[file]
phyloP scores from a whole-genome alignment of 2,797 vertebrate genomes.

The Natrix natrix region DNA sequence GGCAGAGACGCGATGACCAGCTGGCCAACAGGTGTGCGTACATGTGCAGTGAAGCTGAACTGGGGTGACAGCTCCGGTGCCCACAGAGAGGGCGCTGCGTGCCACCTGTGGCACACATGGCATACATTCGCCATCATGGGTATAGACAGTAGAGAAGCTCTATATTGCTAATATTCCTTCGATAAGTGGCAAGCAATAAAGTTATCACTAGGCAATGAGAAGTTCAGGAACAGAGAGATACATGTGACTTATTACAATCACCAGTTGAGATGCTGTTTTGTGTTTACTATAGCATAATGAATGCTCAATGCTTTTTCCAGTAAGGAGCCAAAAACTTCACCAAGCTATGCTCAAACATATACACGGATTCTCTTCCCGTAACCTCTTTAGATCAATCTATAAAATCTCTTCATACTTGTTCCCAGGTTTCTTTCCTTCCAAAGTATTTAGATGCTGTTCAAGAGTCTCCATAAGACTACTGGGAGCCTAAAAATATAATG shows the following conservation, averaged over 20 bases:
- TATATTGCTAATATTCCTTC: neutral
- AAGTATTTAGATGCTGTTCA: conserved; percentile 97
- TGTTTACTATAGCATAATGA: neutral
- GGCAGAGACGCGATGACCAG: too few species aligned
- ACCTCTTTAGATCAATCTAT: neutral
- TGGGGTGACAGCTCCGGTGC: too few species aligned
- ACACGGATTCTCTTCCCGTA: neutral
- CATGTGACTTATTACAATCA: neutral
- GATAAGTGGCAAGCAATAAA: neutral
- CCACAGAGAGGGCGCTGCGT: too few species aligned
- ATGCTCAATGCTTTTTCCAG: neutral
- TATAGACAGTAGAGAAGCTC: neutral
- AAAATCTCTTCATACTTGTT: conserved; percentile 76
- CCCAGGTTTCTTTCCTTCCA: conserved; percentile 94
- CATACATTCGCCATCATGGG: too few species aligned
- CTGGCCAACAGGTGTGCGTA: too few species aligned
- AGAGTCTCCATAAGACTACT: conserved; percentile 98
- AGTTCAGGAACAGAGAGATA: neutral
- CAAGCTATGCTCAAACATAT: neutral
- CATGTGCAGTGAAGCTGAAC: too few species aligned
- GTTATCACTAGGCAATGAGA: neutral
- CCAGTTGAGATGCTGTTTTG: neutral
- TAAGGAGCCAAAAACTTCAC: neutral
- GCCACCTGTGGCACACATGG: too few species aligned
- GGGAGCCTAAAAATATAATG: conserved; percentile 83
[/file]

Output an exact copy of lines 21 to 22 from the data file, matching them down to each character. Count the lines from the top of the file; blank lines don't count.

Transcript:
- CAAGCTATGCTCAAACATAT: neutral
- CATGTGCAGTGAAGCTGAAC: too few species aligned